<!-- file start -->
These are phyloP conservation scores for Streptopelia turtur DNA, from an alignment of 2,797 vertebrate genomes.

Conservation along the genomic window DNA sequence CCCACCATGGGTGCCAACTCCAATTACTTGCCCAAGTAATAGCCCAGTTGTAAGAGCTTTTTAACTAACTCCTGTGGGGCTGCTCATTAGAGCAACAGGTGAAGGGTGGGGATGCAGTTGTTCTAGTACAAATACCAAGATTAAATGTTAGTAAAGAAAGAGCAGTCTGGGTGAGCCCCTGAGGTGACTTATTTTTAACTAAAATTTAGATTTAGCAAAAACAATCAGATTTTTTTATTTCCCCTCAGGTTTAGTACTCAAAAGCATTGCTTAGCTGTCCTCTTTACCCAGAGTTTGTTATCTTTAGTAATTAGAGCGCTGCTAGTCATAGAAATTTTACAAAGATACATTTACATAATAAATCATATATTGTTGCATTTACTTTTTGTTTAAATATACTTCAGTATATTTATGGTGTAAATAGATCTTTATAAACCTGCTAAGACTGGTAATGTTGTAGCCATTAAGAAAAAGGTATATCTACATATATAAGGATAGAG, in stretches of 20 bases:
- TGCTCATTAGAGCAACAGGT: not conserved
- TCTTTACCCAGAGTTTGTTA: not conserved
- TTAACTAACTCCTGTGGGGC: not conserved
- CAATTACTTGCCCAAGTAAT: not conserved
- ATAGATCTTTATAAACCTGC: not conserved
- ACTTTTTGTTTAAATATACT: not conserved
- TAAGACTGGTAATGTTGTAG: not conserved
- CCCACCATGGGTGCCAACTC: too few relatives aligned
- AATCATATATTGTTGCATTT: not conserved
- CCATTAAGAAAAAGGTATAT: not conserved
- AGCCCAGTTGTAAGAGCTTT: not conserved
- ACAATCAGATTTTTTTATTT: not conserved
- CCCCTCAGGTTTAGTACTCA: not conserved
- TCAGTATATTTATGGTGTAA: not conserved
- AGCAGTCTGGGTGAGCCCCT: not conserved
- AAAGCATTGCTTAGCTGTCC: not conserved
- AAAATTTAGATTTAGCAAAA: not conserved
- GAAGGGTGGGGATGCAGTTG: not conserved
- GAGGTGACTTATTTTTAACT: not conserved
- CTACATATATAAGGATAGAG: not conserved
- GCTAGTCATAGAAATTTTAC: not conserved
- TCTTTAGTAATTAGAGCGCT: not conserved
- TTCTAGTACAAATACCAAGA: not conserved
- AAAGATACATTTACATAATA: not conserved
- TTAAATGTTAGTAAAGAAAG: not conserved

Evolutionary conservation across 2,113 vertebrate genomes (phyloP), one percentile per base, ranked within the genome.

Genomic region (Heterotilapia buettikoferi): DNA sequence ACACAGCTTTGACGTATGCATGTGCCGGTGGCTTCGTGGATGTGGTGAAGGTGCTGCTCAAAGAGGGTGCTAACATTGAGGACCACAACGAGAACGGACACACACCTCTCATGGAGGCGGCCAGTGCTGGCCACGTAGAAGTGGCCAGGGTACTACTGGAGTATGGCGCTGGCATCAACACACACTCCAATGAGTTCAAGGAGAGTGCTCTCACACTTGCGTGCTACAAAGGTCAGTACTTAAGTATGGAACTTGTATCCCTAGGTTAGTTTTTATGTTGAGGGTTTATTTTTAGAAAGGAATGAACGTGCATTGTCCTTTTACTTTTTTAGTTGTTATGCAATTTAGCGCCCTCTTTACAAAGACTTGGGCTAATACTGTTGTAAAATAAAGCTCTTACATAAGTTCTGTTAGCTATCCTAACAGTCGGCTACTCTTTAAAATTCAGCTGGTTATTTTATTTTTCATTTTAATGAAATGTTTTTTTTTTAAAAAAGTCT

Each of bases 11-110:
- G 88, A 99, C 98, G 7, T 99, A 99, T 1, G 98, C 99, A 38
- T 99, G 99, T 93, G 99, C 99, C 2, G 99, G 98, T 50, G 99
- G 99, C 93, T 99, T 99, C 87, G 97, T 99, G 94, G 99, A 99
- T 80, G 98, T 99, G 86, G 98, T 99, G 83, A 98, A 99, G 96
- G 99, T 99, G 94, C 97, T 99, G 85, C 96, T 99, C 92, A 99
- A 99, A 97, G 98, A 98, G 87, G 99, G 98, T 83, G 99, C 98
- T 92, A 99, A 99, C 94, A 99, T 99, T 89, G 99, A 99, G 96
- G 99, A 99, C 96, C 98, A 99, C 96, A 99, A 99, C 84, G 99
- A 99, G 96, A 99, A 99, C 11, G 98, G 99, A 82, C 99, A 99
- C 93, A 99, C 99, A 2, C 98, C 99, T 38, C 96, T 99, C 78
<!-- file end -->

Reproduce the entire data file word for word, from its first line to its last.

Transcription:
These are phyloP conservation scores for Streptopelia turtur DNA, from an alignment of 2,797 vertebrate genomes.

Conservation along the genomic window DNA sequence CCCACCATGGGTGCCAACTCCAATTACTTGCCCAAGTAATAGCCCAGTTGTAAGAGCTTTTTAACTAACTCCTGTGGGGCTGCTCATTAGAGCAACAGGTGAAGGGTGGGGATGCAGTTGTTCTAGTACAAATACCAAGATTAAATGTTAGTAAAGAAAGAGCAGTCTGGGTGAGCCCCTGAGGTGACTTATTTTTAACTAAAATTTAGATTTAGCAAAAACAATCAGATTTTTTTATTTCCCCTCAGGTTTAGTACTCAAAAGCATTGCTTAGCTGTCCTCTTTACCCAGAGTTTGTTATCTTTAGTAATTAGAGCGCTGCTAGTCATAGAAATTTTACAAAGATACATTTACATAATAAATCATATATTGTTGCATTTACTTTTTGTTTAAATATACTTCAGTATATTTATGGTGTAAATAGATCTTTATAAACCTGCTAAGACTGGTAATGTTGTAGCCATTAAGAAAAAGGTATATCTACATATATAAGGATAGAG, in stretches of 20 bases:
- TGCTCATTAGAGCAACAGGT: not conserved
- TCTTTACCCAGAGTTTGTTA: not conserved
- TTAACTAACTCCTGTGGGGC: not conserved
- CAATTACTTGCCCAAGTAAT: not conserved
- ATAGATCTTTATAAACCTGC: not conserved
- ACTTTTTGTTTAAATATACT: not conserved
- TAAGACTGGTAATGTTGTAG: not conserved
- CCCACCATGGGTGCCAACTC: too few relatives aligned
- AATCATATATTGTTGCATTT: not conserved
- CCATTAAGAAAAAGGTATAT: not conserved
- AGCCCAGTTGTAAGAGCTTT: not conserved
- ACAATCAGATTTTTTTATTT: not conserved
- CCCCTCAGGTTTAGTACTCA: not conserved
- TCAGTATATTTATGGTGTAA: not conserved
- AGCAGTCTGGGTGAGCCCCT: not conserved
- AAAGCATTGCTTAGCTGTCC: not conserved
- AAAATTTAGATTTAGCAAAA: not conserved
- GAAGGGTGGGGATGCAGTTG: not conserved
- GAGGTGACTTATTTTTAACT: not conserved
- CTACATATATAAGGATAGAG: not conserved
- GCTAGTCATAGAAATTTTAC: not conserved
- TCTTTAGTAATTAGAGCGCT: not conserved
- TTCTAGTACAAATACCAAGA: not conserved
- AAAGATACATTTACATAATA: not conserved
- TTAAATGTTAGTAAAGAAAG: not conserved

Evolutionary conservation across 2,113 vertebrate genomes (phyloP), one percentile per base, ranked within the genome.

Genomic region (Heterotilapia buettikoferi): DNA sequence ACACAGCTTTGACGTATGCATGTGCCGGTGGCTTCGTGGATGTGGTGAAGGTGCTGCTCAAAGAGGGTGCTAACATTGAGGACCACAACGAGAACGGACACACACCTCTCATGGAGGCGGCCAGTGCTGGCCACGTAGAAGTGGCCAGGGTACTACTGGAGTATGGCGCTGGCATCAACACACACTCCAATGAGTTCAAGGAGAGTGCTCTCACACTTGCGTGCTACAAAGGTCAGTACTTAAGTATGGAACTTGTATCCCTAGGTTAGTTTTTATGTTGAGGGTTTATTTTTAGAAAGGAATGAACGTGCATTGTCCTTTTACTTTTTTAGTTGTTATGCAATTTAGCGCCCTCTTTACAAAGACTTGGGCTAATACTGTTGTAAAATAAAGCTCTTACATAAGTTCTGTTAGCTATCCTAACAGTCGGCTACTCTTTAAAATTCAGCTGGTTATTTTATTTTTCATTTTAATGAAATGTTTTTTTTTTAAAAAAGTCT

Each of bases 11-110:
- G 88, A 99, C 98, G 7, T 99, A 99, T 1, G 98, C 99, A 38
- T 99, G 99, T 93, G 99, C 99, C 2, G 99, G 98, T 50, G 99
- G 99, C 93, T 99, T 99, C 87, G 97, T 99, G 94, G 99, A 99
- T 80, G 98, T 99, G 86, G 98, T 99, G 83, A 98, A 99, G 96
- G 99, T 99, G 94, C 97, T 99, G 85, C 96, T 99, C 92, A 99
- A 99, A 97, G 98, A 98, G 87, G 99, G 98, T 83, G 99, C 98
- T 92, A 99, A 99, C 94, A 99, T 99, T 89, G 99, A 99, G 96
- G 99, A 99, C 96, C 98, A 99, C 96, A 99, A 99, C 84, G 99
- A 99, G 96, A 99, A 99, C 11, G 98, G 99, A 82, C 99, A 99
- C 93, A 99, C 99, A 2, C 98, C 99, T 38, C 96, T 99, C 78